Gambling on Suppliers

Posted by Andrew Bartolini on February 23rd, 2012
Stored in Articles, Process, Strategy

We’ve focused on supply risk in a few of our recent articles, including the last one entitled Supply Risk Roulette. As I began writing that last article, I was convinced that I had a good narrative (or hook) that would allow me to use roulette as an analogy for supply risk management. But in the process of writing the article, I started to see the counterargument of “why supply risk is not analogous roulette” but more similar to gambling in general. As such, I thought it would be interesting to look at the elements of supply risk in the context of gambling. After all, every supplier contract has some element of risk associated with it. This means that Chief Procurement Officers and their procurement teams are making an implicit bet on supplier performance (and supply risk as a subset) with every supplier relationship and every supplier contract. Here’s what I mean by “gambling on suppliers.”

  • Some bets have much better odds than others in paying off and, are therefore, better than others
  • Some bets have much lower risk than others and, are therefore better than others
  • The attractiveness of a bet depends on the profile of the gambler
  • Some bets appear to have better odds than they actually do
  • Smart players put themselves in a better position to win by understanding the rules of the game
  • There can be an element of luck in the results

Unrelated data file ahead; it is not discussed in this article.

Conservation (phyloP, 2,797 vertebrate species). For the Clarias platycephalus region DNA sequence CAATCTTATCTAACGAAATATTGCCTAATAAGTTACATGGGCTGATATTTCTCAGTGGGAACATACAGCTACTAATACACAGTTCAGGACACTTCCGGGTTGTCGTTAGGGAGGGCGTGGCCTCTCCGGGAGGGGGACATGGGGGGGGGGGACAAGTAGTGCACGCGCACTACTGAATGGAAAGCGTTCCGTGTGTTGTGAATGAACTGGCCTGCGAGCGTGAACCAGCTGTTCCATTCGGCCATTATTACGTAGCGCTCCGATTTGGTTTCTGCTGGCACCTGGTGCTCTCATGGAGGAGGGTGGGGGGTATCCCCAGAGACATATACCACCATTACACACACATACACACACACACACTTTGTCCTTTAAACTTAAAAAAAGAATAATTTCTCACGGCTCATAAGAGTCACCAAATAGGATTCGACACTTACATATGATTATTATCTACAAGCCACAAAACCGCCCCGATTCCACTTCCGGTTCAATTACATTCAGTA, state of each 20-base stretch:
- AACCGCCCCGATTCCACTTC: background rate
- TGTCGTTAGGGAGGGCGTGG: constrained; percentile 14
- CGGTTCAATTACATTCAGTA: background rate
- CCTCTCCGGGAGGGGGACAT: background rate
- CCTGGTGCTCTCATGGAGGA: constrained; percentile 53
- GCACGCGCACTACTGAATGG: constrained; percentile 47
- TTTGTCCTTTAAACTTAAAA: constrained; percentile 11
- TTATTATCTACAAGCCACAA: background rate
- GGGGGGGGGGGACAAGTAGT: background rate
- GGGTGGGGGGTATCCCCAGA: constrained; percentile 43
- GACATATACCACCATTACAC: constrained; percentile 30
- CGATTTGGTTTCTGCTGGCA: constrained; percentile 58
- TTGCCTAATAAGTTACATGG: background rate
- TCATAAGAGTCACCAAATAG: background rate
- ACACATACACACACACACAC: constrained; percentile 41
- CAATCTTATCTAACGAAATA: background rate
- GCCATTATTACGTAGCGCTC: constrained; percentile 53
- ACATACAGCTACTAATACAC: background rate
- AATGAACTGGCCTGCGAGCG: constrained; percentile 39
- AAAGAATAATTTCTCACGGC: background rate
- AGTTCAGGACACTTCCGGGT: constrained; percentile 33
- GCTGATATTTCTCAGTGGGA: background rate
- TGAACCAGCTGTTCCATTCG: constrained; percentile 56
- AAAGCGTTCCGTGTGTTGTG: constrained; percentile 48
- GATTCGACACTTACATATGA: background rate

• There can be an element of uncertainty in the results
  • While most outcomes have probabilities (or a likelihood) of occurring, they lack full certainty
  • Reducing the uncertainty can be a path to improved results
  • Reducing the level of risk can be a path to improved results
  • Reducing the level of risk is not always a need or priority
  • Bets are often made with imperfect information
  • Odds change as events unfold – smart players have a plan to take full advantage of these shifts
  • Different games (supplier relationships) have completely different sets of rules
  • Different games (supplier relationships) have completely different types and levels of risk
  • Different games (supplier relationships) require different strategies

The intent here is not to oversimplify a very complex issue, but rather to note that all procurement organizations, whether they realize it or not,  are gambling on their suppliers. It is a game that they must play. With each supplier agreement, they are placing bets that the supplier will perform and not fail or falter. Many of these bets pose little risk, but they are bets nonetheless. Since the game is mandatory, understanding the rules and the odds around is common sense and one smart way to improve your payout.

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